On cheaters

A while ago somebody pointed me to this article at the Chronicle of Higher Education purportedly written by somebody who makes money writing term papers and theses for students.  About the only thing that I found surprising in this whole article was that this person used the title of my blog, and referred to himself as an “academic mercenary”.  I really didn’t want my reputation and good name sullied in that manner, so  I sifted through the reader comments with the intent of leaving a clarification, and there was the usual lot of condemnation, shock, horror and awe.  Several commenters pointed out the terrible state of the academic industry, arguing that if professors were only better, more diligent, and worked harder to establish personal relationships with their students more of these rogues would be caught.  To those writers, I give a hearty two fingered salute and a round of “bite me.”   Naturally others were laying the blame on the economics of academia in general, poor standards, commercialism, the market economy in education etc. etc.

So here’s the thing: we can dig for the answers all we want, and go around assigning blame, but the fact of the matter is that cheaters are going to cheat.  I like to say that detecting plagiarism is one of my superpowers, and it is.  I’m very good at spotting it.  I also work hard to try to design assignments that will be less easy for students to plagiarize.  I make them complicated, I like including creative elements, and opinion sections.  But if a student is going to pay somebody to actually log in and take my class, yes, that is going to go entirely unnoticed.  Frankly, under those circumstances, the student wins.  Or loses.  Of course I think they lose, because I like to think that one gains something through the educational enterprise, but not everybody is as idealistic as I am.  Frankly, I accept that, and I realize that my students are there to get a qualification not because they are deeply in love with the Humanities.  If I can make them love the Humanities or Anthropology by the end of the term, fantastic!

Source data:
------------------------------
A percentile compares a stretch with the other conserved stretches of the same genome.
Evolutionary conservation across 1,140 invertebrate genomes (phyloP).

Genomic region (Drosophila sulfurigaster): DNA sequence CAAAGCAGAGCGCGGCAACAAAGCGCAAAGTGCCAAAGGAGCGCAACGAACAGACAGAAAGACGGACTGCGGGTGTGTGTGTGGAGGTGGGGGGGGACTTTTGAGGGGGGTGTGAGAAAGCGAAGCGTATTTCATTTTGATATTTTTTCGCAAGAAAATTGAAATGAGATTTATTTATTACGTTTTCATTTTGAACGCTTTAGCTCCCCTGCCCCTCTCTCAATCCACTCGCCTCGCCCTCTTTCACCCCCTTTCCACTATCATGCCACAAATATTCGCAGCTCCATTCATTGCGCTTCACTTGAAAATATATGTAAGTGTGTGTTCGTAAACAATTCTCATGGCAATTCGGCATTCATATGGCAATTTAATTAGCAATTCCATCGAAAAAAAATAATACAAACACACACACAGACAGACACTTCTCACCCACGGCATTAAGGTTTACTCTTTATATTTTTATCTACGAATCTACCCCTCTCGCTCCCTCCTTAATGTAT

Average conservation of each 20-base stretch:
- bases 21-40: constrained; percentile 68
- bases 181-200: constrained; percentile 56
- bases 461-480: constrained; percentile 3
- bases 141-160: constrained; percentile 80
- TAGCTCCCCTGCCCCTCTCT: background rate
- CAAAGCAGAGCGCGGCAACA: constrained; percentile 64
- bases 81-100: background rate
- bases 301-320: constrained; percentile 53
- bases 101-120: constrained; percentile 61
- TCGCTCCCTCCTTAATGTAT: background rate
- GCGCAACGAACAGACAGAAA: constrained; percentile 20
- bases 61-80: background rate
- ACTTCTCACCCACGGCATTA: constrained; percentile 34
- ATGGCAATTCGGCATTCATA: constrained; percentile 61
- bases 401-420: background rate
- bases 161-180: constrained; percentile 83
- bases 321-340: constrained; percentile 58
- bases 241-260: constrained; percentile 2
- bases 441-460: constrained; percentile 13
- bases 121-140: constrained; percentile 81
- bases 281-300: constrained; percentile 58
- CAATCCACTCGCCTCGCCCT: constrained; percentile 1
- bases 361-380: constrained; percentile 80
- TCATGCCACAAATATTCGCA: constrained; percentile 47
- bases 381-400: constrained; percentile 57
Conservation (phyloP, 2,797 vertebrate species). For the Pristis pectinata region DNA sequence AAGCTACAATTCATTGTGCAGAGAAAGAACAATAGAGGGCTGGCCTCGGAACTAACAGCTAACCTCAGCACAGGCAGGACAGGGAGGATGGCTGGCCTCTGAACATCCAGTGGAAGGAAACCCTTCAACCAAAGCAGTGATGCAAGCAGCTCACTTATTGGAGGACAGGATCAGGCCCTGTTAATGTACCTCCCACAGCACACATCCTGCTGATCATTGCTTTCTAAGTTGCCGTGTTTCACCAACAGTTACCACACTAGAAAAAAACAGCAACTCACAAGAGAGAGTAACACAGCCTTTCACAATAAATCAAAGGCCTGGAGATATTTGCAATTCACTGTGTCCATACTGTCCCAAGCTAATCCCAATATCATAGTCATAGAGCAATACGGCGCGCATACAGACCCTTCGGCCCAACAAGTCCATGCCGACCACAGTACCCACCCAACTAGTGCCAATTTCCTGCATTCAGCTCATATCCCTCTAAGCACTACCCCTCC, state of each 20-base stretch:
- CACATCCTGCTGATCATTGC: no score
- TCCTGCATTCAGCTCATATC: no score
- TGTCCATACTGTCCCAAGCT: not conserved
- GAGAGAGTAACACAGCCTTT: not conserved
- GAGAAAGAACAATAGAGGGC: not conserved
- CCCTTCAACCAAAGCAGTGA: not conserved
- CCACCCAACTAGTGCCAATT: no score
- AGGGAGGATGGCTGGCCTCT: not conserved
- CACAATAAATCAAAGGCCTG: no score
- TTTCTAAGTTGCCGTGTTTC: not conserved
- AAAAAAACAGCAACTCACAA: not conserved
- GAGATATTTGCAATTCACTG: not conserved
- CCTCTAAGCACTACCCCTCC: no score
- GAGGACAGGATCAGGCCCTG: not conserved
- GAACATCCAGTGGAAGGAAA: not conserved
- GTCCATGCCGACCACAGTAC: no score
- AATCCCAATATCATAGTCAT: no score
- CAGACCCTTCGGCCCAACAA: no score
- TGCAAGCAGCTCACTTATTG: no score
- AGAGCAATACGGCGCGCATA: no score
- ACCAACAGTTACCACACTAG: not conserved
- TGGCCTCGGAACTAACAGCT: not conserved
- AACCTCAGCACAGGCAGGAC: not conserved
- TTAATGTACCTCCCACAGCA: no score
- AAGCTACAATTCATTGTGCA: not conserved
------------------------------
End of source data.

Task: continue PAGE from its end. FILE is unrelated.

You will always have students who will pay to get out of work, who will go the extra mile to plagiarize and cover their tracks, to have somebody else log in and take a test for them.  When I suspect something is fishy, if I can catch them, then great, justice has been done and I go after them with no quarter.  But at this stage in life, I have come to accept that are unscrupulous people out there who do not share my values, and there’s only so much that I personally can do about it.  If somebody chooses to cheat, I’m not going to take that on board as a personal failure as a professor, and shame on anybody who tries to leverage that sort of accusation on the hardworking academics out there today.  I suppose if it’s every other student all the time, you might wish to consider your teaching strategies and engagement, but in general, people cheat because they are dishonest and taking the easy way out.  It’s always been like that, and it always will be. If, through my teaching, I can get my students to feel confident about their abilities and responsible to me and their classmates, then they might see my class as less of a hoop to jump through and more of something they feel personally invested in, and that just might make a difference.

2 Responses to “On cheaters”

  1. Jennifer Says:

    Hi! I am an online adjunct as well. I have noticed several web site that allow students to pay for discussion posts. These sites are so infuriating. I caught one of my students using them. It seems to be more and more common. We always have to stay one step ahead.

  2. Amy Says:

    Wow! I didn’t know about those sites. I’d love to hear more about your experiences with them. can you give me an example?

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Online Educational Specialist